And here, Kathy Bowes and I are standing in front of our poster (with Tony Sanfilippo) about the First Patient Program telling the world (well some of it) that Queen’s is the first Canadian medical school to bring this kind of longitudinal learning from patients to years 1 and 2 students in medical education. This was a great idea Tony Sanfilippo brought back from an AAMC conference two years ago. I wonder what great ideas he’ll be bringing back from this conference!
Eve Purdy, Meds 2015, wrote this for our UG blog:
“For me the highlight was the huge social media at the conference allowing for faculty and students across the country to engage whether or not they could make it to Quebec City. It became evident that the efforts of Queen’s students and faculty to model online professionalism are significant and unique. We’re among those leading the charge! This blog is great evidence of those efforts. Having the opportunity to interact with online mentors, people from all over the country having significant impact on my medical education, in real life was well worth the trip (Dr. Jalali, Dr. Yiu and Deirdre Bonnycastle to name a few)!”
Here is a sample of faculty from U of T and Ottawa U tweets to Eve.
For stats on Social Media use at the conference see:
Ben Frid, also Meds 2015 and Aesculapian Society President, wrote this for us:
“Here is a photo of the Queen’s CFMS delegates, all of whom stayed in Quebec City an extra day and a half to attend the first part of CCME and the Dean’s reception.”
Ben continues, “One highlight for me was a fascinating presentation on Hidden Curriculum by a PGY-4 from McGill. She was exploring factors and common experiences amongst clerks that lead to hostile learning environments. She was very clearly advocating for medical students and progressive medical education, and it was inspiring to see another resident speak up at the end of the talk to lend his full support as well. I think residents are in a uniquely favourable position to mediate and collaborate between medical students and attending physicians and it was terrific to see these residents take up this important cause.
Another highlight was the Dean’s reception last night. It’s always fun to interact with faculty in an informal setting, and when I looked around the room I saw a mix of students, faculty, administrative staff, and alumni all enjoying each other in lively conversation — a shining example of Queen’s collegiality! Queen’s pride was abounding and amidst the Queen’s tartans and flags, I’m quite sure I saw the classic Queen’s pin on every lapel in the room. I had the chance to shake hands and share stories with John Ruedy, Aesculapian Society President in 1955, who has spent his time since then making incredible strides in transforming clinical and academic medicine across Canada. A very neat experience indeed!”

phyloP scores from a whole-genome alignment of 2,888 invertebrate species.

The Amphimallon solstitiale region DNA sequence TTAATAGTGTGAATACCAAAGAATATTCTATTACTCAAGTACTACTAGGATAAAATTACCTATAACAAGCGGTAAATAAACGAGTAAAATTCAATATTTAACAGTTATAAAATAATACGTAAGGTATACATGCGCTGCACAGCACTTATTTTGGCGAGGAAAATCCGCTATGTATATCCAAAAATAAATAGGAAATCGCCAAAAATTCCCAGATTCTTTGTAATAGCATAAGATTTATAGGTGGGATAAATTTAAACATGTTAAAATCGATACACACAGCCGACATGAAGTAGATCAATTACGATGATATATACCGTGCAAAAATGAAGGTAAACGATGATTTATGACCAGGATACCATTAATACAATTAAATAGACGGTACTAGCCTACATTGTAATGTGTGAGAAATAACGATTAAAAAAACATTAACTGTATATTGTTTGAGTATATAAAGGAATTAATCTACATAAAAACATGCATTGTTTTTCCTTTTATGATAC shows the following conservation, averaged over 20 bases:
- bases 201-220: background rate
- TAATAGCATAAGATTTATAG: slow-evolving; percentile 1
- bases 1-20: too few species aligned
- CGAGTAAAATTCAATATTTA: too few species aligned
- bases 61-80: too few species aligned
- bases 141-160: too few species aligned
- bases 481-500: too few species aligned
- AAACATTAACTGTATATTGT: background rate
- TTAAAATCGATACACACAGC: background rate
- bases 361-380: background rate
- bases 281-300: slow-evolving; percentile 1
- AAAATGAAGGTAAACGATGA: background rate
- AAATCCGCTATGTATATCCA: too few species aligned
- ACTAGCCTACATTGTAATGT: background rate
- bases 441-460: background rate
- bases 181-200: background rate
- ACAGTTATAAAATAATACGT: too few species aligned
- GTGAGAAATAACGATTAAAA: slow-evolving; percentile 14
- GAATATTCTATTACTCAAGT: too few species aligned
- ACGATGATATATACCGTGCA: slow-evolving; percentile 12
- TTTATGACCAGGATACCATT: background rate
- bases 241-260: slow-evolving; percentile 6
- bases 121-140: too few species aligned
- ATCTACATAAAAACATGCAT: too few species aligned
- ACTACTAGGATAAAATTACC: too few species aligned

Theresa Suart, our new Educational Developer, who used her journalist’s background to ferret out literally every learning opportunity, says, “What’s really amazing is how so many people are working so hard to educate our future physicians! The energy is amazing and very inspiring.” Eleni Katsoulas, our new Assessment and Evaluation Consultant, who attended eighteen oral sessions, nine moderated poster debriefs, and one workshop, all on assessment, says she learned a lot. “But what sticks out in my mind is how important and energizing the networking is—so many helpful and collaborative people!”
I entitled this blog, “Why go to conferences?” They are a lot of hard work, a lot of travel, long hours, and a lot of time away from home, family and work.
But they also mean a great deal of learning about the best and latest in our fields, great ideas for helping our students, the ability to peer forward into the future, new people to connect and work with, a chance to do some thinking, a chance to drink in knowledge, and a chance to celebrate scholarship from our own institution as well as inhale that from others.
Don’t take my word for this! Go into Twitter and see the scope of the learning that went on at #CCME13.
Next CCME is in Ottawa—see you there!
My thanks to Eve Purdy for most of the photos and the comments, Ben Frid for the CFMS Delegates’ photo and comments, Dr. Jalali for the twitter photo of Dr. Courneya and her poster, Theresa Suart and Eleni Katsoulas for the company and the great quotes, and Dr. Sanfilippo for sending us here!
Do you have any CCME 13 experiences to share? Post them here!